Can we see this happening already?

Yes, BMWs strategy is exactly as pointed out above. Their two existing cars, the i8 and the i3, are both inferior to the Tesla in most ways, both require gas engines to get more than a rather pitiful distance (and space for the engines and gas tanks and lines and pumps are all set aside in the i3, so it’s not like you can do anything useful like extend the battery pack). The frames pretend to being unique but they still expect a lot of traditional crap being there which is obsolete. And their strategy of electric motor components in their entire range by 2025 still has no explicit plans for real electric cars that could compete with Tesla, just more crappy electric cars with internal combustion engines for real driving.

And BMW is one of the more innovative and adaptable traditional motor companies.

VW, the company currently most incented to change its thinking, just announced that it’s going to invest less in diesel and put some money into electric cars, mostly more hybrids, which perpetuate the problem as outlined above.

So what will be the result?

Most of the current major car companies will fail because they can’t adapt to the disruption that electrification is bringing to their industry. They will refuse to cannibalize their other products. They will refuse to shift power and money to the electric divisions. They will refuse to engineer true electric cars because the economics don’t make sense until they don’t have any money to do it anyway.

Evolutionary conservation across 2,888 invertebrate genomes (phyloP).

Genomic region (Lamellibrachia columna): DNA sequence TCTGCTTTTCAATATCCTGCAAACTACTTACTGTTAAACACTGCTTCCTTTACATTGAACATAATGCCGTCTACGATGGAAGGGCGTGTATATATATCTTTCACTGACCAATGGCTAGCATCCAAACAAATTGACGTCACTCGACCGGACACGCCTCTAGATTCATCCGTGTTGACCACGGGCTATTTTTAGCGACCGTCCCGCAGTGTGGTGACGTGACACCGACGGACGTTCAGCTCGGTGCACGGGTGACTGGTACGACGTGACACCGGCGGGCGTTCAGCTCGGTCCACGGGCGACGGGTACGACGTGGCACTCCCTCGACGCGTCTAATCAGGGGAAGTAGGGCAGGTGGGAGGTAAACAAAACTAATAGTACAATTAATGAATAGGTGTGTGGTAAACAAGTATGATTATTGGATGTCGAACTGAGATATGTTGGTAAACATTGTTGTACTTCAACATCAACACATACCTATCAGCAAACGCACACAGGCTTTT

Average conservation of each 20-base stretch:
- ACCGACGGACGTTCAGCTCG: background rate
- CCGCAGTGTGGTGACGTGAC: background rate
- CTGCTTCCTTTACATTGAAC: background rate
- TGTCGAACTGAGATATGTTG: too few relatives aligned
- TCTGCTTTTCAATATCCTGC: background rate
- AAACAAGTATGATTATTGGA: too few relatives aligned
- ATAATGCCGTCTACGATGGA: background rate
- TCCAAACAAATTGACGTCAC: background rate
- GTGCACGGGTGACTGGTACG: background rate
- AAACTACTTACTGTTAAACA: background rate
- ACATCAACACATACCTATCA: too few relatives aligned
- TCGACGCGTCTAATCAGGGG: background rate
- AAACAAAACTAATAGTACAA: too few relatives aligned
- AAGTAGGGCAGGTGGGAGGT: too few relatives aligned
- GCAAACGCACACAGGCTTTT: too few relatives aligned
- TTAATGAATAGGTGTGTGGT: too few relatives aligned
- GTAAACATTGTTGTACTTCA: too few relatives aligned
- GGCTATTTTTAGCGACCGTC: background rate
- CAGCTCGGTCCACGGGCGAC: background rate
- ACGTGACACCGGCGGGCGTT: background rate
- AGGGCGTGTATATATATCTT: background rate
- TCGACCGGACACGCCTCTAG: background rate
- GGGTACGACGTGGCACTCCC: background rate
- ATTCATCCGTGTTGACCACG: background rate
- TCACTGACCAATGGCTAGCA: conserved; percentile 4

If you’re having challenges believing this, I’d suggest you read (or re-read) Christensen and Raynor’s The Innovator’s Solution. This pattern has played out innumerable times over the past 100 years. Remember RCA? Philips? Control Data? Burroughs? Kodak? These are companies that wouldn’t adapt to disruption. A bunch of familiar car companies will likely be added to the 2030 edition of their book.

Source: CleanTechnica. Reproduced with permission.

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6 Comments
  1. suthnsun 5 years ago

    Trouble is, we still have no assurance that any long range ev will ever be sustainable since the embodied emissions are too high. If we know those embodied emissions on an ‘extraction to extinction’ lifecycle basis can be slashed by 80 – 90 % then lifestyle as we know it can continue, I suspect it should not happen..

  2. disqus_3PLIicDhUu 5 years ago